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This article in CS

  1. Vol. 36 No. 1, p. 57-64
    Received: Aug 11, 1994

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A Sampling of the Phenetic Diversity of Cacao in the International Cocoa Gene Bank of Trinidad

  1. Frances Bekele  and
  2. Isaac Bekele
  1. The Cocoa Res. Unit, Univ. of the West Indies, Trinidad
    Dep. of Crop Science, Univ. of the West Indies, St. Augustine, Trinidad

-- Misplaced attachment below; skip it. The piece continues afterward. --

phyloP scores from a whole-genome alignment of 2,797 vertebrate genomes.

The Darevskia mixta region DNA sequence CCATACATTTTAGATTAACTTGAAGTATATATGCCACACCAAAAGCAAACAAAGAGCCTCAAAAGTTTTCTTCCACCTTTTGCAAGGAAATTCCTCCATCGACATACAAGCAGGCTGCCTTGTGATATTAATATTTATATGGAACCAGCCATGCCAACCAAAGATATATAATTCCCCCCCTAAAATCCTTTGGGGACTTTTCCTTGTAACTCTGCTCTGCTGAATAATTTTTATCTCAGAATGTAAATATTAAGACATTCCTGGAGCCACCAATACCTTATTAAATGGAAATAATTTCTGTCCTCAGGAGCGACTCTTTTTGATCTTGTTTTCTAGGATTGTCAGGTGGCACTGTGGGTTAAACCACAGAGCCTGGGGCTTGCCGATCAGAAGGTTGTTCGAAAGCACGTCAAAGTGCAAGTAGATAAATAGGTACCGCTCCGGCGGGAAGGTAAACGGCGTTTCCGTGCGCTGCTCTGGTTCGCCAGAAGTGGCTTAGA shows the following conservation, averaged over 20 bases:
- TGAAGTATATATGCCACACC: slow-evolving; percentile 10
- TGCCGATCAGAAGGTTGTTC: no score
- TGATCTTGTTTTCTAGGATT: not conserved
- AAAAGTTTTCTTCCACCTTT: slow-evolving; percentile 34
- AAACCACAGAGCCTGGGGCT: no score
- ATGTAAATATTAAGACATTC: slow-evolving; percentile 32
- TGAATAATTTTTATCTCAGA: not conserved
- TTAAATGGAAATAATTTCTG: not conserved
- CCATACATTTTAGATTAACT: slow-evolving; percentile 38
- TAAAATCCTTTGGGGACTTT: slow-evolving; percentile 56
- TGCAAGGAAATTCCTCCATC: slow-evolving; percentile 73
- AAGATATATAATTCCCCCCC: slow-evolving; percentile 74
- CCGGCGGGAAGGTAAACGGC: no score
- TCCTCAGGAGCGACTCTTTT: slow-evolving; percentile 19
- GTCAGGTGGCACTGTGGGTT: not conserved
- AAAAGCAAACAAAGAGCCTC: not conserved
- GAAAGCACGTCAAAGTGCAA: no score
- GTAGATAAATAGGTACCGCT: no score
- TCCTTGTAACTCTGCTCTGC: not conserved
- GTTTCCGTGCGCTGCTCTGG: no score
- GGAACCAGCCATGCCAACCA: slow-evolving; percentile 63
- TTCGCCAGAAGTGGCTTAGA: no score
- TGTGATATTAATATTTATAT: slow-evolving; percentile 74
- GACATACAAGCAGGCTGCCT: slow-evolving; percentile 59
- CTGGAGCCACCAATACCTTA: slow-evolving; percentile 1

The International Cocoa Gene bank, Trinidad, is an international cacao (Theobroma cacao L.) germplasm depository that conserves nearly 2500 accessions in its field collection. A portion of this germplasm was characterized for phenetic diversity with morphological descriptors from the International Board for Plant Genetic Resources cacao descriptor list. Data for 28 quantitative and 26 qualitative descriptors were obtained on 100 accessions representing 24 populations. Associations among the accessions were examined by hierarchical average linkage cluster analysis. Variances of the standardized values were computed for the quantitative descriptors. The diversity and evenness of the qualitative descriptors were assessed with the Shannon-Weaver diversity index (SWDI). The variances and the Shannon-Weaver diversity indices summarized the direct contributions of the quantitative and qualitative descriptors to the similarity measure. The variances of the standardized quantitative descriptors ranged from 0.03 for flower ligule length to 0.07 for fruit husk weight. About 75% of the fruit and bean descriptors had variances greater than 0.045, compared to 17% for the flower descriptors, indicating a relatively higher discriminative value of the former. Normalized SWDI values greater than 0.50 were obtained for 69% of the 26 qualitative descriptors. Eighty percent of the flower descriptors had SWDI values greater than 0.50, compared to 60% for those of the fruit and bean. Cluster analysis indicated rich phenetic diversity in this sample of germplasm. At the 75% level of similarity, the accessions were grouped in 11 clusters, each containing two or more accessions. Nine accessions were ungrouped. This diversity should prove useful for breeding programs. The observed link between geographic origin and accession grouping suggested that it is necessary to collect and conserve germplasm representing a broad geographic range.

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